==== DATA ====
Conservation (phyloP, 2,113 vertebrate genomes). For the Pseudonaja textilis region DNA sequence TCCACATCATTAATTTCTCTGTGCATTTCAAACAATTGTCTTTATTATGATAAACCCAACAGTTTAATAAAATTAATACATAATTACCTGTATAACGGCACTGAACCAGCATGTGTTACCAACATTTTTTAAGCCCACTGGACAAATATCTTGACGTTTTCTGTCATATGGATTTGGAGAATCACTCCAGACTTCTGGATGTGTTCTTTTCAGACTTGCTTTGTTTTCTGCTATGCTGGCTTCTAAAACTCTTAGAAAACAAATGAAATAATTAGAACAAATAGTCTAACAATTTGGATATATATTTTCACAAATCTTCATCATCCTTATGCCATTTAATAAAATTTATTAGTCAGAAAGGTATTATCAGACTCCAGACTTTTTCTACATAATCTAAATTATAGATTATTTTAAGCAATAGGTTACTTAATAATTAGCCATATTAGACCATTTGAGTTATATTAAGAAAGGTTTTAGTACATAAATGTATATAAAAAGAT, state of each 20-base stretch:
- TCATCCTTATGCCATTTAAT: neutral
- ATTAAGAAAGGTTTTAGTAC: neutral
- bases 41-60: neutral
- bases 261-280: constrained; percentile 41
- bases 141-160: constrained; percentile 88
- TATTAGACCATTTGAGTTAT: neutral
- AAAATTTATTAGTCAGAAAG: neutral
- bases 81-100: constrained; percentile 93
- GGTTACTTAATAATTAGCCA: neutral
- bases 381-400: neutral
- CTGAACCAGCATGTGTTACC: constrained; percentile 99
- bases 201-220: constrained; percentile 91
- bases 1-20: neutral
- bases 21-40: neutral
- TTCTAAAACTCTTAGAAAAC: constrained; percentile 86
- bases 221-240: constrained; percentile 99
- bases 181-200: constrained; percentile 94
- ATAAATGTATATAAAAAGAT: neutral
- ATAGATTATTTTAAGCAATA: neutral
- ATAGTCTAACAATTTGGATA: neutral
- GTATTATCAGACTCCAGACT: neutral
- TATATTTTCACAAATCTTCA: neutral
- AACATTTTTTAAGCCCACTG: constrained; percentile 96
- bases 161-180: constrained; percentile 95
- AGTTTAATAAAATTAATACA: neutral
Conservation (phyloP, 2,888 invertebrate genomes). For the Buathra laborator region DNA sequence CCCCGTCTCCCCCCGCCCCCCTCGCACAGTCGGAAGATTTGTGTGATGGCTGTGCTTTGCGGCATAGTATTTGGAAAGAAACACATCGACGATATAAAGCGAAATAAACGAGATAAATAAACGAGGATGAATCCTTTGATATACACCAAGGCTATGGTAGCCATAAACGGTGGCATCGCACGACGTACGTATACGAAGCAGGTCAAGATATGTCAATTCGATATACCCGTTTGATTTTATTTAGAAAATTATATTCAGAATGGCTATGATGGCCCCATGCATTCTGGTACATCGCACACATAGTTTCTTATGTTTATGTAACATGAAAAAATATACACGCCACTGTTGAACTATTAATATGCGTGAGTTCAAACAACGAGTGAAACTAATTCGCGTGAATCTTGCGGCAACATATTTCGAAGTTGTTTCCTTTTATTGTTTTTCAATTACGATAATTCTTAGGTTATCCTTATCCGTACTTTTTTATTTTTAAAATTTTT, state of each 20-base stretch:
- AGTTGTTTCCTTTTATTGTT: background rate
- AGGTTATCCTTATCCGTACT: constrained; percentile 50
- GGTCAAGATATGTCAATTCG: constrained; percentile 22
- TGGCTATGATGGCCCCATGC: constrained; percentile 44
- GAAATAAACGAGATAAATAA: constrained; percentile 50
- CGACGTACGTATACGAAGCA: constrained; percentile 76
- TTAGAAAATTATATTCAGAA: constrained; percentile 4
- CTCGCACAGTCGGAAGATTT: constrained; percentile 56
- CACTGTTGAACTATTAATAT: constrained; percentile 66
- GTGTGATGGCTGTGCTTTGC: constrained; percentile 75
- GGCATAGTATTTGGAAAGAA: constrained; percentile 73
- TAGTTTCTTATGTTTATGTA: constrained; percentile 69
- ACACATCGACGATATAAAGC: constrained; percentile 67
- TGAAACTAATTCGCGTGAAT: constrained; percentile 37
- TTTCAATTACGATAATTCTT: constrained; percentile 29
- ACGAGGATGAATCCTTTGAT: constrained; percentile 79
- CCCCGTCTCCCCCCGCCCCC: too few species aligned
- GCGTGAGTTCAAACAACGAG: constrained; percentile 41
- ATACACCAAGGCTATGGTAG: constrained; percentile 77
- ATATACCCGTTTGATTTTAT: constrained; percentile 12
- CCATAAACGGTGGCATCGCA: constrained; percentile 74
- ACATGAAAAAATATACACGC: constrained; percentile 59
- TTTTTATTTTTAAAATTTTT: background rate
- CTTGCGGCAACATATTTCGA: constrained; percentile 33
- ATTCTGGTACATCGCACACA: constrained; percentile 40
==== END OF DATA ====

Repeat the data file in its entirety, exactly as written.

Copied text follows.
Conservation (phyloP, 2,113 vertebrate genomes). For the Pseudonaja textilis region DNA sequence TCCACATCATTAATTTCTCTGTGCATTTCAAACAATTGTCTTTATTATGATAAACCCAACAGTTTAATAAAATTAATACATAATTACCTGTATAACGGCACTGAACCAGCATGTGTTACCAACATTTTTTAAGCCCACTGGACAAATATCTTGACGTTTTCTGTCATATGGATTTGGAGAATCACTCCAGACTTCTGGATGTGTTCTTTTCAGACTTGCTTTGTTTTCTGCTATGCTGGCTTCTAAAACTCTTAGAAAACAAATGAAATAATTAGAACAAATAGTCTAACAATTTGGATATATATTTTCACAAATCTTCATCATCCTTATGCCATTTAATAAAATTTATTAGTCAGAAAGGTATTATCAGACTCCAGACTTTTTCTACATAATCTAAATTATAGATTATTTTAAGCAATAGGTTACTTAATAATTAGCCATATTAGACCATTTGAGTTATATTAAGAAAGGTTTTAGTACATAAATGTATATAAAAAGAT, state of each 20-base stretch:
- TCATCCTTATGCCATTTAAT: neutral
- ATTAAGAAAGGTTTTAGTAC: neutral
- bases 41-60: neutral
- bases 261-280: constrained; percentile 41
- bases 141-160: constrained; percentile 88
- TATTAGACCATTTGAGTTAT: neutral
- AAAATTTATTAGTCAGAAAG: neutral
- bases 81-100: constrained; percentile 93
- GGTTACTTAATAATTAGCCA: neutral
- bases 381-400: neutral
- CTGAACCAGCATGTGTTACC: constrained; percentile 99
- bases 201-220: constrained; percentile 91
- bases 1-20: neutral
- bases 21-40: neutral
- TTCTAAAACTCTTAGAAAAC: constrained; percentile 86
- bases 221-240: constrained; percentile 99
- bases 181-200: constrained; percentile 94
- ATAAATGTATATAAAAAGAT: neutral
- ATAGATTATTTTAAGCAATA: neutral
- ATAGTCTAACAATTTGGATA: neutral
- GTATTATCAGACTCCAGACT: neutral
- TATATTTTCACAAATCTTCA: neutral
- AACATTTTTTAAGCCCACTG: constrained; percentile 96
- bases 161-180: constrained; percentile 95
- AGTTTAATAAAATTAATACA: neutral
Conservation (phyloP, 2,888 invertebrate genomes). For the Buathra laborator region DNA sequence CCCCGTCTCCCCCCGCCCCCCTCGCACAGTCGGAAGATTTGTGTGATGGCTGTGCTTTGCGGCATAGTATTTGGAAAGAAACACATCGACGATATAAAGCGAAATAAACGAGATAAATAAACGAGGATGAATCCTTTGATATACACCAAGGCTATGGTAGCCATAAACGGTGGCATCGCACGACGTACGTATACGAAGCAGGTCAAGATATGTCAATTCGATATACCCGTTTGATTTTATTTAGAAAATTATATTCAGAATGGCTATGATGGCCCCATGCATTCTGGTACATCGCACACATAGTTTCTTATGTTTATGTAACATGAAAAAATATACACGCCACTGTTGAACTATTAATATGCGTGAGTTCAAACAACGAGTGAAACTAATTCGCGTGAATCTTGCGGCAACATATTTCGAAGTTGTTTCCTTTTATTGTTTTTCAATTACGATAATTCTTAGGTTATCCTTATCCGTACTTTTTTATTTTTAAAATTTTT, state of each 20-base stretch:
- AGTTGTTTCCTTTTATTGTT: background rate
- AGGTTATCCTTATCCGTACT: constrained; percentile 50
- GGTCAAGATATGTCAATTCG: constrained; percentile 22
- TGGCTATGATGGCCCCATGC: constrained; percentile 44
- GAAATAAACGAGATAAATAA: constrained; percentile 50
- CGACGTACGTATACGAAGCA: constrained; percentile 76
- TTAGAAAATTATATTCAGAA: constrained; percentile 4
- CTCGCACAGTCGGAAGATTT: constrained; percentile 56
- CACTGTTGAACTATTAATAT: constrained; percentile 66
- GTGTGATGGCTGTGCTTTGC: constrained; percentile 75
- GGCATAGTATTTGGAAAGAA: constrained; percentile 73
- TAGTTTCTTATGTTTATGTA: constrained; percentile 69
- ACACATCGACGATATAAAGC: constrained; percentile 67
- TGAAACTAATTCGCGTGAAT: constrained; percentile 37
- TTTCAATTACGATAATTCTT: constrained; percentile 29
- ACGAGGATGAATCCTTTGAT: constrained; percentile 79
- CCCCGTCTCCCCCCGCCCCC: too few species aligned
- GCGTGAGTTCAAACAACGAG: constrained; percentile 41
- ATACACCAAGGCTATGGTAG: constrained; percentile 77
- ATATACCCGTTTGATTTTAT: constrained; percentile 12
- CCATAAACGGTGGCATCGCA: constrained; percentile 74
- ACATGAAAAAATATACACGC: constrained; percentile 59
- TTTTTATTTTTAAAATTTTT: background rate
- CTTGCGGCAACATATTTCGA: constrained; percentile 33
- ATTCTGGTACATCGCACACA: constrained; percentile 40